By Mark Terry
If you remember the movie "Bull Durham," at one point Kevin Costner's character, Crash Davis, tells Tim Robbins' character, Nuke LaLoushe, that "you have to play this game with fear and arrogance."
To which Nuke says, "Fear and ignorance. Got it."
Well, when it comes to the fiction biz, maybe they're both right.
I've often thought it takes a serious kind of arrogance (bordering on megalomania) to think that our daydreams not only would be of interest to other people, but of such interest that they would pay money for the privilege of sharing them. I know I'm supposed to say that there's a fine line between confidence and arrogance, but I actually suspect in this case that there's a wide gray borderland here littered with the corpses of unfinished and unpublished novel manuscripts, lying alongside abandoned dreams and failed writing careers--this is where the artist resides most of the time, and has to for their own protection. If there's anything that can kill a creative project better than fear, I don't know what it is.
The thing that makes novel writing so difficult is it's absolutely impossible to know if you're doing it right (or well). It's almost impossible to be objective about your own work, especially when you're in the middle of it. You may spend weeks or months or years working on something that you think is wonderful only for it to be a piece of crap. Or you may struggle with something you think is a piece of crap, but when you finish it and read it, find that it's just as good as anything else you've written. I know these feelings all too well.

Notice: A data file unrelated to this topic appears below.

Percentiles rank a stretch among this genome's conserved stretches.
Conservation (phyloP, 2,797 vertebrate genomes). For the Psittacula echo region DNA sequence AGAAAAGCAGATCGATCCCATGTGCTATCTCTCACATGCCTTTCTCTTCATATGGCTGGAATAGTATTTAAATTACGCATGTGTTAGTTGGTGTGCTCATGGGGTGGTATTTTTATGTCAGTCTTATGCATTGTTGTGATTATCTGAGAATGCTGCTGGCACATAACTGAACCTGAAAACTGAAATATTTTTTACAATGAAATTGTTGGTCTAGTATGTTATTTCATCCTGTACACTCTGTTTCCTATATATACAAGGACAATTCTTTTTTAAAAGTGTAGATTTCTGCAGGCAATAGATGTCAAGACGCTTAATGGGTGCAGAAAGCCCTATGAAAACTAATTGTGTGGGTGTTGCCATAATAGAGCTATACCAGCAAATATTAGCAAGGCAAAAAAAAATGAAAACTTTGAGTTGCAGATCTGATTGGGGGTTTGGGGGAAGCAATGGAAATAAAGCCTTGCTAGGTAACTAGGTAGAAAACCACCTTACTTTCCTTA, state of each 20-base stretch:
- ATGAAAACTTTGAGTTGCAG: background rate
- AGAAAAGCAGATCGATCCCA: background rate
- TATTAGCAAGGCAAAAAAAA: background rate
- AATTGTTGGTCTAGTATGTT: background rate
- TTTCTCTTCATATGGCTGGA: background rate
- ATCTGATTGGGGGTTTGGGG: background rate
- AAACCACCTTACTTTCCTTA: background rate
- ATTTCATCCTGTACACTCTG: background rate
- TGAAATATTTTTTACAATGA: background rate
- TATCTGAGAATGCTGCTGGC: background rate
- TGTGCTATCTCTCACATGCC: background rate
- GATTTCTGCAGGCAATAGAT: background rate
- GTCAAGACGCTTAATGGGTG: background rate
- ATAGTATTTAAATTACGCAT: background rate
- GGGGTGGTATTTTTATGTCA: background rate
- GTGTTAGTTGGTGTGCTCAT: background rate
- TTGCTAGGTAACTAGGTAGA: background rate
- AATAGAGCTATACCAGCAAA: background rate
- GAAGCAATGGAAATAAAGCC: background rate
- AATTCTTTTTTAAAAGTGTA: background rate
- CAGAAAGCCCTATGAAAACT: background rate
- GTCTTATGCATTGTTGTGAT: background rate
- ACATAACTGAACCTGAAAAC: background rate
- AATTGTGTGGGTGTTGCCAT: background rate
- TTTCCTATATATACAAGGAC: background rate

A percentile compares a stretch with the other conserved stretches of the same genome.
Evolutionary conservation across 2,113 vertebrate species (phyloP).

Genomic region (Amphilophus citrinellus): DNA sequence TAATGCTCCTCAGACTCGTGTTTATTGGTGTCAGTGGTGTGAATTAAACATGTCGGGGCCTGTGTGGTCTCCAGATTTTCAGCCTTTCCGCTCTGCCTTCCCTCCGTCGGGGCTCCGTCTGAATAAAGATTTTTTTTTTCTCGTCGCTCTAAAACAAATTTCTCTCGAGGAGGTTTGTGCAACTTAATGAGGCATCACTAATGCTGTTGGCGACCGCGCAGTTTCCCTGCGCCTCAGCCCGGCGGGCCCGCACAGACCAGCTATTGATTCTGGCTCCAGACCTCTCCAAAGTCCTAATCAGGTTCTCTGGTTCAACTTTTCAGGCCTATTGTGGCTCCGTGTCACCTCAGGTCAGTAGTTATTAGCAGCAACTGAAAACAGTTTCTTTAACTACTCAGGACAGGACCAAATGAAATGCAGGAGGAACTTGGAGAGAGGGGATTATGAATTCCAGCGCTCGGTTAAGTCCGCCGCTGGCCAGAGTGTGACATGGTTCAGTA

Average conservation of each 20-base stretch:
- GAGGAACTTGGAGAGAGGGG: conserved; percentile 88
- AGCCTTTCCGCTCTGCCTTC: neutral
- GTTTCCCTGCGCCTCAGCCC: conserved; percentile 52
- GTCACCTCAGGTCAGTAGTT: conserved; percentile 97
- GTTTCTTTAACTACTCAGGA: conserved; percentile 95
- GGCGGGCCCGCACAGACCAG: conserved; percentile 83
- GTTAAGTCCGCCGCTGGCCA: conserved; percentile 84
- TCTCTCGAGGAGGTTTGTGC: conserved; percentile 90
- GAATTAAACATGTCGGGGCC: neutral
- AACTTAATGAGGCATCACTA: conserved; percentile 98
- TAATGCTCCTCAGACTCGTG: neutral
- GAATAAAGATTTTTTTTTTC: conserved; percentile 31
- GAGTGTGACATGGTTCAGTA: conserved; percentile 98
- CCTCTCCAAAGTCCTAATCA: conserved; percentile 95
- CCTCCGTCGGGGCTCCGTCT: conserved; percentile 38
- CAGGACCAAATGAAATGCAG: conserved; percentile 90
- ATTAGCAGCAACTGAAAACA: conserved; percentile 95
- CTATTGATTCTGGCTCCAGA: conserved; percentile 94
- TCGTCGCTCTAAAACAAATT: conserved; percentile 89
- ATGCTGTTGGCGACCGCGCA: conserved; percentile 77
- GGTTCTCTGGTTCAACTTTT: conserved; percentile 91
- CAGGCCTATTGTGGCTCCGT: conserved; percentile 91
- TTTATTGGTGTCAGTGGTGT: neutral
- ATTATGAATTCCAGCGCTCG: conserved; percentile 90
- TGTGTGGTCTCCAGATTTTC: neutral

Most novelists I've talked to who are regularly published also have this fear: I'm not going to be able to do it again, I won't get published and I'm going to have to go get some "real" job that I hate.
When really stressed, I have dreams (nightmares) that the writing didn't work out and I had to go back to work at the hospital.
PJ Parrish commented once to me that when she's stressed, she has nightmares about the writing not working out and having to go back to working at Big Boy.
I believe it.
It's a dream job, but it's not all roses. I'm not whining. I'm just pointing out that Crash Davis (or the scriptwriter, whose name eludes me at the moment) was probably right: we play this game with fear and arrogance.
What do you think? Are you all cocky, sure you’re the best thing since brewed beer? Or do you fear you’re writing garbage?
Todd Adds: Ron Shelton is the name you're looking for, Mark as far as the screenwriter of "Bull Durham" and my answer to your questions is that everyone who thinks they have something that another person not only wants to hear, read, see or experience, but needs to hear, read, see or experience has to have arrogance.
My dad once said that anyone who runs for political office has to be able to go into a room full of people and without knowing any of them, believe in his heart that he has better answers and greater solutions to the country's problems than all of them. A writer almost has to be the same way.
But just like most politicians (and if you don't believe me, check out the news lately), we need validation. We need someone to tell us that what we are doing is just as good as we think it is. And that is where the fear comes in. Great post by Mark. Check out his books, they are a great read!